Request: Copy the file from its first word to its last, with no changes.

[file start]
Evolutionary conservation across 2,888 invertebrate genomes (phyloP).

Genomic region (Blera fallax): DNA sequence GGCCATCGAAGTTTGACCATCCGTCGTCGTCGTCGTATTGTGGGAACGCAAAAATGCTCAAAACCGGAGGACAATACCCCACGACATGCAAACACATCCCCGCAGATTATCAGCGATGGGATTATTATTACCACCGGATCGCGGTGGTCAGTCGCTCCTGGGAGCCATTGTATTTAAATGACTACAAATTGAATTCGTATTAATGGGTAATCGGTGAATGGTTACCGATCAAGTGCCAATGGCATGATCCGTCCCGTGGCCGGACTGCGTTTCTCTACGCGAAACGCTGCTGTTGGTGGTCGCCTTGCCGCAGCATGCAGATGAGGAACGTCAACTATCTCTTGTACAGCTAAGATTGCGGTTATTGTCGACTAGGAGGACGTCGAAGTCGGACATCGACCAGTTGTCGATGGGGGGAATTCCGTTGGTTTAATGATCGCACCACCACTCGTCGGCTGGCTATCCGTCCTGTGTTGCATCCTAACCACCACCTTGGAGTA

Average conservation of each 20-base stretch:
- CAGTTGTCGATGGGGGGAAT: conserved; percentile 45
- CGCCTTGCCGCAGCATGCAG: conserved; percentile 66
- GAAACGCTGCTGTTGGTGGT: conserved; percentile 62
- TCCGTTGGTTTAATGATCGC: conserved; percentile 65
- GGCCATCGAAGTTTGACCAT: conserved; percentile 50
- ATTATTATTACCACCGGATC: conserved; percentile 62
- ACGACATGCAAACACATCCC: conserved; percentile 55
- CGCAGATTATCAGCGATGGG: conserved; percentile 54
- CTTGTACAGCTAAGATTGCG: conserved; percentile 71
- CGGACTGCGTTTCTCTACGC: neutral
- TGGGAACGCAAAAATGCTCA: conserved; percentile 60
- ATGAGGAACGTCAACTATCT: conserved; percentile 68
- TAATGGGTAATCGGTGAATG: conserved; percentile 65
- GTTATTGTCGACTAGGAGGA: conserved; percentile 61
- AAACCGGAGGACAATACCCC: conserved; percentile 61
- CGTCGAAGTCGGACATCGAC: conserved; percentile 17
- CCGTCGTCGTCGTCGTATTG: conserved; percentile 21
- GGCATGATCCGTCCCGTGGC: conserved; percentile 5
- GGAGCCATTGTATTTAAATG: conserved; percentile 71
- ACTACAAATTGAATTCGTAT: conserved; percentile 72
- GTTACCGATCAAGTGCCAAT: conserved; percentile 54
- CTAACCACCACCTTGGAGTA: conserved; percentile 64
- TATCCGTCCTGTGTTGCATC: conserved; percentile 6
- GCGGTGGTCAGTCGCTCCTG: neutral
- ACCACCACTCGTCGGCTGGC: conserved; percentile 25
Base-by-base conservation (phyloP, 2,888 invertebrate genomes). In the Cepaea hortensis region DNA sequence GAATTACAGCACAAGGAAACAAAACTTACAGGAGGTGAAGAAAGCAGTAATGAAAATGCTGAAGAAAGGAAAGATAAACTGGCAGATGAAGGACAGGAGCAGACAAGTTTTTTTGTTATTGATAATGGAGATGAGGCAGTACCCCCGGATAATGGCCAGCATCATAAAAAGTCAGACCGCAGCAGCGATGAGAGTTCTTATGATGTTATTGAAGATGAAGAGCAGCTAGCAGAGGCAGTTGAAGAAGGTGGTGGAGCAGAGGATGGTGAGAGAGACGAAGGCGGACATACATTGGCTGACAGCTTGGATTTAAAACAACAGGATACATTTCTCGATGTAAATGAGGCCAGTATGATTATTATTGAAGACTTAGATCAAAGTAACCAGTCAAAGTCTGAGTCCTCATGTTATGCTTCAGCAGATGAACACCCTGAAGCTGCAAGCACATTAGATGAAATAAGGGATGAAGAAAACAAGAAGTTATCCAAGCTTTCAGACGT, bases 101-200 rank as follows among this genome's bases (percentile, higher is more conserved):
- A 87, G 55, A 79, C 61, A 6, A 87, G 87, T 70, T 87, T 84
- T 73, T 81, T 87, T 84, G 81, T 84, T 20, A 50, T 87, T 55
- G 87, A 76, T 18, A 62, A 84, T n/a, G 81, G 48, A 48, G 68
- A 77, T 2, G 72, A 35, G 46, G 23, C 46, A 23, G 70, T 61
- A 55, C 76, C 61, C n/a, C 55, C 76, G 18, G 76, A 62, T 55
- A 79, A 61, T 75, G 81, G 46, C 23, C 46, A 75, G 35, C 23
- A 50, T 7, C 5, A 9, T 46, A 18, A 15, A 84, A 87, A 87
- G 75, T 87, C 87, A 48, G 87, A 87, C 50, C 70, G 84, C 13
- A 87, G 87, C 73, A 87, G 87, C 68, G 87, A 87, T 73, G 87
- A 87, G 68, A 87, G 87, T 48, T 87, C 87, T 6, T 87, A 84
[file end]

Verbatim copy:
Evolutionary conservation across 2,888 invertebrate genomes (phyloP).

Genomic region (Blera fallax): DNA sequence GGCCATCGAAGTTTGACCATCCGTCGTCGTCGTCGTATTGTGGGAACGCAAAAATGCTCAAAACCGGAGGACAATACCCCACGACATGCAAACACATCCCCGCAGATTATCAGCGATGGGATTATTATTACCACCGGATCGCGGTGGTCAGTCGCTCCTGGGAGCCATTGTATTTAAATGACTACAAATTGAATTCGTATTAATGGGTAATCGGTGAATGGTTACCGATCAAGTGCCAATGGCATGATCCGTCCCGTGGCCGGACTGCGTTTCTCTACGCGAAACGCTGCTGTTGGTGGTCGCCTTGCCGCAGCATGCAGATGAGGAACGTCAACTATCTCTTGTACAGCTAAGATTGCGGTTATTGTCGACTAGGAGGACGTCGAAGTCGGACATCGACCAGTTGTCGATGGGGGGAATTCCGTTGGTTTAATGATCGCACCACCACTCGTCGGCTGGCTATCCGTCCTGTGTTGCATCCTAACCACCACCTTGGAGTA

Average conservation of each 20-base stretch:
- CAGTTGTCGATGGGGGGAAT: conserved; percentile 45
- CGCCTTGCCGCAGCATGCAG: conserved; percentile 66
- GAAACGCTGCTGTTGGTGGT: conserved; percentile 62
- TCCGTTGGTTTAATGATCGC: conserved; percentile 65
- GGCCATCGAAGTTTGACCAT: conserved; percentile 50
- ATTATTATTACCACCGGATC: conserved; percentile 62
- ACGACATGCAAACACATCCC: conserved; percentile 55
- CGCAGATTATCAGCGATGGG: conserved; percentile 54
- CTTGTACAGCTAAGATTGCG: conserved; percentile 71
- CGGACTGCGTTTCTCTACGC: neutral
- TGGGAACGCAAAAATGCTCA: conserved; percentile 60
- ATGAGGAACGTCAACTATCT: conserved; percentile 68
- TAATGGGTAATCGGTGAATG: conserved; percentile 65
- GTTATTGTCGACTAGGAGGA: conserved; percentile 61
- AAACCGGAGGACAATACCCC: conserved; percentile 61
- CGTCGAAGTCGGACATCGAC: conserved; percentile 17
- CCGTCGTCGTCGTCGTATTG: conserved; percentile 21
- GGCATGATCCGTCCCGTGGC: conserved; percentile 5
- GGAGCCATTGTATTTAAATG: conserved; percentile 71
- ACTACAAATTGAATTCGTAT: conserved; percentile 72
- GTTACCGATCAAGTGCCAAT: conserved; percentile 54
- CTAACCACCACCTTGGAGTA: conserved; percentile 64
- TATCCGTCCTGTGTTGCATC: conserved; percentile 6
- GCGGTGGTCAGTCGCTCCTG: neutral
- ACCACCACTCGTCGGCTGGC: conserved; percentile 25
Base-by-base conservation (phyloP, 2,888 invertebrate genomes). In the Cepaea hortensis region DNA sequence GAATTACAGCACAAGGAAACAAAACTTACAGGAGGTGAAGAAAGCAGTAATGAAAATGCTGAAGAAAGGAAAGATAAACTGGCAGATGAAGGACAGGAGCAGACAAGTTTTTTTGTTATTGATAATGGAGATGAGGCAGTACCCCCGGATAATGGCCAGCATCATAAAAAGTCAGACCGCAGCAGCGATGAGAGTTCTTATGATGTTATTGAAGATGAAGAGCAGCTAGCAGAGGCAGTTGAAGAAGGTGGTGGAGCAGAGGATGGTGAGAGAGACGAAGGCGGACATACATTGGCTGACAGCTTGGATTTAAAACAACAGGATACATTTCTCGATGTAAATGAGGCCAGTATGATTATTATTGAAGACTTAGATCAAAGTAACCAGTCAAAGTCTGAGTCCTCATGTTATGCTTCAGCAGATGAACACCCTGAAGCTGCAAGCACATTAGATGAAATAAGGGATGAAGAAAACAAGAAGTTATCCAAGCTTTCAGACGT, bases 101-200 rank as follows among this genome's bases (percentile, higher is more conserved):
- A 87, G 55, A 79, C 61, A 6, A 87, G 87, T 70, T 87, T 84
- T 73, T 81, T 87, T 84, G 81, T 84, T 20, A 50, T 87, T 55
- G 87, A 76, T 18, A 62, A 84, T n/a, G 81, G 48, A 48, G 68
- A 77, T 2, G 72, A 35, G 46, G 23, C 46, A 23, G 70, T 61
- A 55, C 76, C 61, C n/a, C 55, C 76, G 18, G 76, A 62, T 55
- A 79, A 61, T 75, G 81, G 46, C 23, C 46, A 75, G 35, C 23
- A 50, T 7, C 5, A 9, T 46, A 18, A 15, A 84, A 87, A 87
- G 75, T 87, C 87, A 48, G 87, A 87, C 50, C 70, G 84, C 13
- A 87, G 87, C 73, A 87, G 87, C 68, G 87, A 87, T 73, G 87
- A 87, G 68, A 87, G 87, T 48, T 87, C 87, T 6, T 87, A 84